In case you missed it, we just returned from Switzerland, where Mark went for a business trip and I got to jump in his suitcase and ride along. Here's a fun recap of our ridiculous trip over there.
Thursday was a day of meetings for Mark, so I signed up for the historical tour of the resort, which was flippin' amazing.
First things first. Here's how you pronounce the name of the resort: byorg-in-shtock.
They say it as if there's a bunch of thick, sticky taffy in their mouth that they're trying to work around when they say it.
I am a little bit ridiculous when it comes to history, especially in this part of the world, and especially the time period that spans the heyday of this resort: turn of the century up until around the early 1960's - probably because of the book I'm working on - so I was geeking out all over the place in this tour.
Some highlights of the tour:
The resort is a collection of three hotels, the first of which was built in 1873.
We stayed in The Palace Hotel, which was built in 1904. The other buildings gained government protection back in the day, which means that, in order to maintain historic integrity, they have very strict rules about changes they can make, as far as updating.
Apparently The Palace wasn't all that special back then because it fell into disrepair over the years and was the only hotel building on the resort property that didn't have government protection.
This meant that it could be completely refurbished and after it changed ownership into the hands of a Katar in 2010, that's exactly what they did, and it is stunning.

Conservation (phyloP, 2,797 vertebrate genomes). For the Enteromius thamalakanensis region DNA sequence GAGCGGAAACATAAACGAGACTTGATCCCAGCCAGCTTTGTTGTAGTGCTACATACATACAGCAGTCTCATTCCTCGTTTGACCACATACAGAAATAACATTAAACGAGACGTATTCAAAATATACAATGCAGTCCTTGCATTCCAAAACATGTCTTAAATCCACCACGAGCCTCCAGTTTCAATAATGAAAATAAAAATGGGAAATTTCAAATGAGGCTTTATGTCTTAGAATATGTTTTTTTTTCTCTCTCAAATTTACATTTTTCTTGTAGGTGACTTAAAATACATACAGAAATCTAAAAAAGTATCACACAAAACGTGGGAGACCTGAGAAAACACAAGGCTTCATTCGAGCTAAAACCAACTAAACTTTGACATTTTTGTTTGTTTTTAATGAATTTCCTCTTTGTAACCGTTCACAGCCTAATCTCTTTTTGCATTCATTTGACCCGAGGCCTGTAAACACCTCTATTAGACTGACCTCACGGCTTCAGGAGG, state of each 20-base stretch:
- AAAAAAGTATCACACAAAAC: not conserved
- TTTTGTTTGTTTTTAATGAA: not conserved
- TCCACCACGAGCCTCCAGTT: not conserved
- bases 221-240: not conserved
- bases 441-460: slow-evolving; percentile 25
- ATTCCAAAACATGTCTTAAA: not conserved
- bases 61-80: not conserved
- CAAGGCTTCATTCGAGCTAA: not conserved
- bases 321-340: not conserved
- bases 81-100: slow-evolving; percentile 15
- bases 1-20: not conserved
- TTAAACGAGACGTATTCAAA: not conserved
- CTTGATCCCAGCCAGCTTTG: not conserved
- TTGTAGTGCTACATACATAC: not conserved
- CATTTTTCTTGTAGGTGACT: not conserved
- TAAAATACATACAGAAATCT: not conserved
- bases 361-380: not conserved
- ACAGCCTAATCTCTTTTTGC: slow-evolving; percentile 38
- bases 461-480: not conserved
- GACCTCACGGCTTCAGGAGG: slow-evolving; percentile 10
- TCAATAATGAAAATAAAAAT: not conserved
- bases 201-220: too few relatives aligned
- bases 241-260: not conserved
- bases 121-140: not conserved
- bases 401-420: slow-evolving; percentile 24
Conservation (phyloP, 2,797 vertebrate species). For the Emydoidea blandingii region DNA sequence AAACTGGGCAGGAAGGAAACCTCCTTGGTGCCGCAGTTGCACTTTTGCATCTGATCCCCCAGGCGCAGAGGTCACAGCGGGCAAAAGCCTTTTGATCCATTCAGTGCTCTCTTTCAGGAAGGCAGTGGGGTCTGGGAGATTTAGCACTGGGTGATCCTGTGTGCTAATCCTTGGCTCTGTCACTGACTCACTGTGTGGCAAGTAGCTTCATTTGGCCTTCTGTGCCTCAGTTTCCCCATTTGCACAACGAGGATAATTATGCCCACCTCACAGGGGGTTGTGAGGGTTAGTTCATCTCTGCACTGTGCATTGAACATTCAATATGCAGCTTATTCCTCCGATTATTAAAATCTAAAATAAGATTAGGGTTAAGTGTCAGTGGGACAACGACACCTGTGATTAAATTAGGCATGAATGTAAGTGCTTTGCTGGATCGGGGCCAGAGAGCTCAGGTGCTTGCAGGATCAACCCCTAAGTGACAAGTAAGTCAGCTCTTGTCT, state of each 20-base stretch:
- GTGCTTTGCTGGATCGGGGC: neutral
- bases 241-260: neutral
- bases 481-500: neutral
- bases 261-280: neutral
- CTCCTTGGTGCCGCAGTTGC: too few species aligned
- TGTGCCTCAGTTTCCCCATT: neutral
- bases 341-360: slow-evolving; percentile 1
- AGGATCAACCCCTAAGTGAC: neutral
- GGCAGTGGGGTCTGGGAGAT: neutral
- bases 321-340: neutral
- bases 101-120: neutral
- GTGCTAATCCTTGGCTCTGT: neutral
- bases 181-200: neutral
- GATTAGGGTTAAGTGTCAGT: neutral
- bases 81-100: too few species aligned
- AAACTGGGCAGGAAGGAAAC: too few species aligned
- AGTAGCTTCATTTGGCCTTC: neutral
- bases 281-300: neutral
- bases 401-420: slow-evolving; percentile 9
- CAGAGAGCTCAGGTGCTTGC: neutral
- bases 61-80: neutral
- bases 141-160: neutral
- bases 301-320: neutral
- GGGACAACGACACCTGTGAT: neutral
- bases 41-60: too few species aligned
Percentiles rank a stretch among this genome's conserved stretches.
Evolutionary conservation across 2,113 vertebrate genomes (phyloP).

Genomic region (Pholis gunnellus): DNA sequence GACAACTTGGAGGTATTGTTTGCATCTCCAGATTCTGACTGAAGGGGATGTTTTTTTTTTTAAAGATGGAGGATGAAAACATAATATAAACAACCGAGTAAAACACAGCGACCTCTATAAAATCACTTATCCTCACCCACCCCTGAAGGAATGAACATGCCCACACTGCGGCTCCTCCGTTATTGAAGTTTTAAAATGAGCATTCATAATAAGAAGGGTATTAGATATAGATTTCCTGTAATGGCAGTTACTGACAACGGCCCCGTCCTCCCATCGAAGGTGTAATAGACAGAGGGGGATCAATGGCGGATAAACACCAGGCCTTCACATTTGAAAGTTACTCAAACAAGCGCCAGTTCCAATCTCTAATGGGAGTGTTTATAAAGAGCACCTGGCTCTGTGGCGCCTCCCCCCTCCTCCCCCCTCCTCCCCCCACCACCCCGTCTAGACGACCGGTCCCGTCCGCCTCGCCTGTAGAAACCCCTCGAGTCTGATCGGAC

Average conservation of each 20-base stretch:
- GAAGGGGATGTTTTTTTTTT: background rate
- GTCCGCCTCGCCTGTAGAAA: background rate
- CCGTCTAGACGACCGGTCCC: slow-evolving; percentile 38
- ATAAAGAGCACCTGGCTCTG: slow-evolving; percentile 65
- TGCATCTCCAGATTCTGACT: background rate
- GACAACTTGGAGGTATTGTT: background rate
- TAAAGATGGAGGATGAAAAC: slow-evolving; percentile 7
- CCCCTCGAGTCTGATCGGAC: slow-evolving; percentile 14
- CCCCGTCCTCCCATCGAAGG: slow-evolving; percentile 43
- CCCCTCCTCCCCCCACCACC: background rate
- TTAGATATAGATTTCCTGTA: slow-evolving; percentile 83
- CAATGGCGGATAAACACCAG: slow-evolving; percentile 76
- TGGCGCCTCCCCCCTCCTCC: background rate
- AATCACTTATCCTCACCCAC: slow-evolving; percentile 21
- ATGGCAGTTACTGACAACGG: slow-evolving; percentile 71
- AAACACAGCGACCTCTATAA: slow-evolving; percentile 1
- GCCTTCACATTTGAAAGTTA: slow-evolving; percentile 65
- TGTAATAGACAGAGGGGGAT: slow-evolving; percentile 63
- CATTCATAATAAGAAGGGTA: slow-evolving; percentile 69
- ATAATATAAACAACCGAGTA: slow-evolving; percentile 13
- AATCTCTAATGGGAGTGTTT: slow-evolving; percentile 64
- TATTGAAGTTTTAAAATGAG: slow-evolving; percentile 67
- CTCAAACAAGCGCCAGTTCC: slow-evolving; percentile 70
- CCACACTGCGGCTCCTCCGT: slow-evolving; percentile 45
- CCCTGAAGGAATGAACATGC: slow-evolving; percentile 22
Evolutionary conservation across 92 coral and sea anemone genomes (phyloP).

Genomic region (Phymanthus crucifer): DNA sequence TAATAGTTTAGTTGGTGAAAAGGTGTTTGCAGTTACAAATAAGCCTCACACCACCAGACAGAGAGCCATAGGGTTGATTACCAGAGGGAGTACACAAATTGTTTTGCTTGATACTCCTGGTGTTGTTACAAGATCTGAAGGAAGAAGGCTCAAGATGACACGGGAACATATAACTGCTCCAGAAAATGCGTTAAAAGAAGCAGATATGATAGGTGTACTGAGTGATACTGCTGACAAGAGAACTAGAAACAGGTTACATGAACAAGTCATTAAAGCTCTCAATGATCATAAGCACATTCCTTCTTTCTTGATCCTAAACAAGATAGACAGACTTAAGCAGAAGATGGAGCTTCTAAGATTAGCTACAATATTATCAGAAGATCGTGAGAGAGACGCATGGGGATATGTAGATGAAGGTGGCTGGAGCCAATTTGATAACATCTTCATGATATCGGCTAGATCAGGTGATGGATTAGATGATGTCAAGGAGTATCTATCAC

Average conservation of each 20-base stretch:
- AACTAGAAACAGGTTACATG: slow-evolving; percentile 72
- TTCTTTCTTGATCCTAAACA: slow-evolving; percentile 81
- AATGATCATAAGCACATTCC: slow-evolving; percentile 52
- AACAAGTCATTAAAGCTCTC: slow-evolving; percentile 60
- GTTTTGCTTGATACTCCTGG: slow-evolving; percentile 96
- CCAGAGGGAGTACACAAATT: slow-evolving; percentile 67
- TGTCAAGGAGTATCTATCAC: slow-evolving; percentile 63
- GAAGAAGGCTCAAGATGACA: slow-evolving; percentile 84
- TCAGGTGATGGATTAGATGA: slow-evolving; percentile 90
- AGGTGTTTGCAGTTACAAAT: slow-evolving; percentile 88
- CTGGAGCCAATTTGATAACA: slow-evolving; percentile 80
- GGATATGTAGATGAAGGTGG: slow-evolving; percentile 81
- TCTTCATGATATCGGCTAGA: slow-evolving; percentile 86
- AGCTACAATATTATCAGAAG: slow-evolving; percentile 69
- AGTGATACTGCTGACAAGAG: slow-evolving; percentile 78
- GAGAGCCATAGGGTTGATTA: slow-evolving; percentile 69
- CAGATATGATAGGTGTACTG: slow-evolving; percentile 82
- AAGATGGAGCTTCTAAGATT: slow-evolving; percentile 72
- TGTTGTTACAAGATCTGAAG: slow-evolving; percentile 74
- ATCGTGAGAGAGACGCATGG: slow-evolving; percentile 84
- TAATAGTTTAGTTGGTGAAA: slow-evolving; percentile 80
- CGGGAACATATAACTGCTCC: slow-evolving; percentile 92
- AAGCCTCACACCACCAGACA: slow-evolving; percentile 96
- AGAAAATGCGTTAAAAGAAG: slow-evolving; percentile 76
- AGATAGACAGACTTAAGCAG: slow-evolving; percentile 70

They did a fantastic job maintaining the rich, historic feel of the original, while making it feel updated and modern. They kept some of the artifacts from the original building - parts of the ceiling frescos, some of the curled iron decorative finials, for example - and they have them displayed throughout the resort in glass cases.
There’s a small dining room that’s open for brunch on special occasions, and in the middle of that room stands a French island oven, which is from the hotel’s original kitchen and is still used today, along with the original copper pots that hang over its top.
We had lunch at the golf club, which isn't anything like what you’re picturing.
The Club House is exactly that: a house, built in 1928. It’s tiny, with rock walls, tiny wooden tables in a room at the back, and a stack of gray, wooly blankets by the door leading out to the patio, where we ate.
Audrey Hepburn married at the chapel, built in 1897, right outside our window in 1954.
Part of the James Bond movie, Goldfinger, was filmed in Lucerne in 1964, and some of the actors and crew stayed at the resort for more than a month, including Sofia Loren, who loved it so much, she bought a small villa on the property, where she lived until the late 1960’s.
Mini Photo Album
In my next post, I'll tell you all about the town of Lucerne and our brief stay in Zurich.